Nonetheless, these victims and their complaints get no respect and little media coverage. Their discontent remains inarticulate and obscure. People feel stifled, but cannot say just how. They make jokes or sarcastic comments, but when challenged have trouble explaining and defending themselves. The disappearance of common understandings that enable serious thought and action to be carried on by nonexperts and outside formal bureaucratic structures has made it hard even to think about the issues coherently. The result is a system of puzzled compliance. However ineffective the schools become, educators feel compelled to inculcate multicultural platitudes rather than to promote substantive learning. No matter how silly people find celebrations of “diversity,” they become ever more frequent and surround themselves ever more insistently with happy talk.

Attempts to challenge the liberal hegemony occasionally emerge but always fail. No challenge seems possible when all social authorities that might compete with bureaucracy, money, and expertise have been discredited, co-opted, or radically weakened. When populist complaints make their half-articulate way into public life they are recognized as dangerous to the established order, debunked as ignorant and hateful, and quickly diverted or suppressed. Proponents of the standards now current always have the last word. Freedom, equality, and neutral expertise are the basis of those standards, and when discussion is put on that ground it is difficult to argue for anything contrary. Rejection of equal freedom and of expertise is oppressive and ignorant by definition, so how could it possibly be justified?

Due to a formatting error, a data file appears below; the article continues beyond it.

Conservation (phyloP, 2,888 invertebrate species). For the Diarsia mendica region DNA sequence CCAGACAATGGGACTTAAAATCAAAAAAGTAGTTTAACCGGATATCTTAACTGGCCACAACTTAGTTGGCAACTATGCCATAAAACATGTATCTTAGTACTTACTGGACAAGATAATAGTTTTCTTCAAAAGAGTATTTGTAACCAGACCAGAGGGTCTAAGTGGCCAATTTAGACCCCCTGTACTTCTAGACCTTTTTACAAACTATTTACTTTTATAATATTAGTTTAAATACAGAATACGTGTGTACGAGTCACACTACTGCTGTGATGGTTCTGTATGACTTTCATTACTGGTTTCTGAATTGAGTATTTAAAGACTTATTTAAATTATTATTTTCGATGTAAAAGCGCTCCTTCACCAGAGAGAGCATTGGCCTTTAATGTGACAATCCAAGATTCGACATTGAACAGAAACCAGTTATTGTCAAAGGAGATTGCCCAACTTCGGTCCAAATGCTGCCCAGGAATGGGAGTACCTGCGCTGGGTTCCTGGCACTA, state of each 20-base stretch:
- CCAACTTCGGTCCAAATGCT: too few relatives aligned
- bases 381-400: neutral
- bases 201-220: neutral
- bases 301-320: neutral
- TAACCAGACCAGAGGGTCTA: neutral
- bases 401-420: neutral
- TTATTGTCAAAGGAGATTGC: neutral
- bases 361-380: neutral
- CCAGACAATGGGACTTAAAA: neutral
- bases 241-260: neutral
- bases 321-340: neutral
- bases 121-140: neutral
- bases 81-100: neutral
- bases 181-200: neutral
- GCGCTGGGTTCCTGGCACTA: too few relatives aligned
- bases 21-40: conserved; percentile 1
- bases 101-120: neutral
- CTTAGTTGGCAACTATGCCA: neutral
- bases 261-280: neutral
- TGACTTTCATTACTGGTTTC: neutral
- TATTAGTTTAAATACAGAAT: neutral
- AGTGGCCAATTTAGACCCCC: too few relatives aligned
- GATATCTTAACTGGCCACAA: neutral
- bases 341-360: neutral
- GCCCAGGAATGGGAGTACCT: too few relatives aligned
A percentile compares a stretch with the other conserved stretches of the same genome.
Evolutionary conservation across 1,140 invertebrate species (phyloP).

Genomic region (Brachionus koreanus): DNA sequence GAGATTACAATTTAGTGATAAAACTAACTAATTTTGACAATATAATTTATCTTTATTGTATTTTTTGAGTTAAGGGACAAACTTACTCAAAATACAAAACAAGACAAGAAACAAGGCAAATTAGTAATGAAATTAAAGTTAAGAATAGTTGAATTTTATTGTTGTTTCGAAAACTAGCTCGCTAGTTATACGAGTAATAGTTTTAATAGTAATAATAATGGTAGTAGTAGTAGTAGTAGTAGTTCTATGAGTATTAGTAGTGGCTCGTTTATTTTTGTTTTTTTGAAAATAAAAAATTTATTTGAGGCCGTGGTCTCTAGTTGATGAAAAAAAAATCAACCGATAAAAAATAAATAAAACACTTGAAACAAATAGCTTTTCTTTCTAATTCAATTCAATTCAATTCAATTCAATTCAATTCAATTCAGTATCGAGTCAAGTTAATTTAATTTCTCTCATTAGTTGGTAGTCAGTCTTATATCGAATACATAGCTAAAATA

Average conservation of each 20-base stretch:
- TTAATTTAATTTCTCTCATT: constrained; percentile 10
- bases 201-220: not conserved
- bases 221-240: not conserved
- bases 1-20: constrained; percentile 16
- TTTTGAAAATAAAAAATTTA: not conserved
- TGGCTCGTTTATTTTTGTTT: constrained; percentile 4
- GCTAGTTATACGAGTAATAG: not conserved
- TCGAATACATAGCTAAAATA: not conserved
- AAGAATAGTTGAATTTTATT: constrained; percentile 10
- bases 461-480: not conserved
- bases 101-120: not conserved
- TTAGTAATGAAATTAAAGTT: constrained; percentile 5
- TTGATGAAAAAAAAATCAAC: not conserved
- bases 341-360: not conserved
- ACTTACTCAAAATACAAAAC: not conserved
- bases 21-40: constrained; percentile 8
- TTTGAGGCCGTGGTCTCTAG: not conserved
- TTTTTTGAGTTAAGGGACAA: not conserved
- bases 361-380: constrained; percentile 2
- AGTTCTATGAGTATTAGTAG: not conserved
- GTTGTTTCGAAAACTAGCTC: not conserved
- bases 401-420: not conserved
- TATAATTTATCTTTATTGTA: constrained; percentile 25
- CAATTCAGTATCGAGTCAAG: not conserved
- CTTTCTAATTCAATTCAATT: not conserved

At bottom, the problem with the standards that now govern public life is that they deny natural human tendencies and so require constant nagging interference in all aspects of life. They lead to a denatured society that does not work and does not feel like home. A standard liberal response to such objections is that our reactions are wrong: we should accept what we are told by those who know better. Expertise must rule. Social attitudes, habits, and connections, it is said, are not natural but constructed. They are continually revised and reenacted, their function and significance change with circumstances, and their meaning is a matter of interpretation and choice. It follows that habits and attitudes that seem solidly established and even natural cannot claim respect apart from their conformity with justice—which, if prejudice and question-begging are to be avoided, can only be defined as equality. All habits and attitudes must be conformed to egalitarianism and expertise. To object would be bigoted or ignorant.

This. Exactly this. And this too:

A crucial turning point in that earlier history occurred when men and women of good will turned aside from the task of shoring up the Roman imperium and ceased to identify the continuation of civility and moral community with the maintenance of that imperium. What they set themselves to achieve instead – often not recognizing fully what they were doing – was the construction of new forms of community within which the moral life could be sustained so that both morality and civility might survive the coming ages of barbarism and darkness. If my account of our moral condition is correct, we ought also to conclude that for some time now we too have reached that turning point. What matters at this stage is the construction of local forms of community within which civility and the intellectual and moral life can be sustained through the new dark ages which are already upon us.

I sort of agree with David Brooks about “commitment pluralism,” as a practical way to live together in the condition of pluralism. But given the actual realities of who holds power and how they wield it, being the sort of person President Obama once derided as a “bitter clinger” as a rational response to those who want to take away things that are very dear — faith, family, livelihood, among others — and call it progress. What happens when your commitment to one belief or institution radically conflicts with your commitment to another, or others? Something’s got to give. In my own case, my faith, my family, and my local community will always and everywhere take precedence — and if not, may I repent.

The problem in America today is that we have made it impossible for the center to hold, and complain that people will not hold on to the center.